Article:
A key problem in organization theory is to suggest new organizational forms. In this paper, I suggest the use of genetic algorithms to search for novel organizational forms by reproducing some of the mechanics of organizational evolution. Issues in using genetic algorithms include identification of the unit of selection, development of a representation and determination of a method for calculating organizational fitness. As an example of the approach, I test a proposition of Thompson's about how interdependent positions should be assigned to groups. Representing an organization as a collection of routines might be more general and still amenable to evolution with a genetic algorithm. I conclude by discussing possible objections to the application of this technique.

No. 186

Evolving with Notes: Organizational Change around Groupware Technology

Wanda Orlikowski

June, 1995

This paper examines the use of a groupware technology--Lotus Development Corporation's Notes® --in the context of customer support to understand how the technology was used to enable organizational changes over time. Building on its successful implementation of the technology two years ago, the customer support department underwent a number of organizational changes that altered the nature and distribution of work, forms of collaboration, utilization and dissemination of knowledge, and coordination with internal and external units. These changes were enacted through a series of intended as well as opportunistic modifications to both the technology and the organization. The effectiveness of this change process suggests a strategy of implementing and using groupware technology that focuses first on enacting some initial planned organizational changes, and then builds on these to enact emergent changes in response to the opportunities and conditions occasioned by the planned changes. Because groupware technologies are largely open-ended and adaptable, this process of evolving organizationally with the technology over time may be a particularly useful way of implementing organizational change around groupware.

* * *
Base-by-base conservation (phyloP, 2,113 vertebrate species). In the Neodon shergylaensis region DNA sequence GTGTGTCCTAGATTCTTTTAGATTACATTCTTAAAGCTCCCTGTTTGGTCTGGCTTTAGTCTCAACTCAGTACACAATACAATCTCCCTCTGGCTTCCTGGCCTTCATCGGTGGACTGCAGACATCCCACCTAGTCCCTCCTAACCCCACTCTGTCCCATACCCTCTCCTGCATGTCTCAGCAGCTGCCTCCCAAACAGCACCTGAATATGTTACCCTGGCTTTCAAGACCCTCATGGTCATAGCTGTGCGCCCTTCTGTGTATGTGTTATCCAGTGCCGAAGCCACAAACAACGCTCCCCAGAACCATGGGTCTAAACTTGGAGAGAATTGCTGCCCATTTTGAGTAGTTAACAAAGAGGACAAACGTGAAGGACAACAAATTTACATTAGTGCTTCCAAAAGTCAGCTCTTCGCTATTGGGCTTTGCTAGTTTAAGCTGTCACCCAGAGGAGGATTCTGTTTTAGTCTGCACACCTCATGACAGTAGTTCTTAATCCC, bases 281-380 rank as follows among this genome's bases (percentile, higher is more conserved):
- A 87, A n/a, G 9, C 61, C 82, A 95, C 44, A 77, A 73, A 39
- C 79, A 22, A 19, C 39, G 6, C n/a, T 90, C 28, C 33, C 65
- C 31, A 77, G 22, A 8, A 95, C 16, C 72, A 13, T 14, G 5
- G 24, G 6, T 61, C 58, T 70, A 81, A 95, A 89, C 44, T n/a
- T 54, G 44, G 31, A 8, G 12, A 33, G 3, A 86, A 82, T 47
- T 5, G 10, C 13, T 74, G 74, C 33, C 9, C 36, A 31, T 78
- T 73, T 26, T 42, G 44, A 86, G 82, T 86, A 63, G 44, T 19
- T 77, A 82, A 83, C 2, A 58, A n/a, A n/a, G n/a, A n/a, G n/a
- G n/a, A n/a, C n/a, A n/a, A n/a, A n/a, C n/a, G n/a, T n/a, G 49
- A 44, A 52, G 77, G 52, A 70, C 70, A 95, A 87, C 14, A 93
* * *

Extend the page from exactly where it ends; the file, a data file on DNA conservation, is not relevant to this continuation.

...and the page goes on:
No. 187

Applying Specialization to Process Models

George Wyner and Jintae Lee

September, 1995

Object-oriented analysis and design methodologies take full advantage of the object approach when it comes to modeling the objects in a system. However, system behavior continues to be modeled using essentially the same tools as in traditional systems analysis: state diagrams and dataflow diagrams. In this paper we extend the notion of specialization to these process representations and identify a set of transformations which, when applied to a process description, always result in specialization. We analyze specific examples in detail and demonstrate that such a use of specialization is not only theoretically possible, but shows promise as a method for categorizing and analyzing processes. We identify a number of apparent inconsistencies between process specialization and the object specialization which is part of the object-oriented approach. We demonstrate that these apparent inconsistencies are superficial and that the approach we take is compatible with the traditional notion of specialization.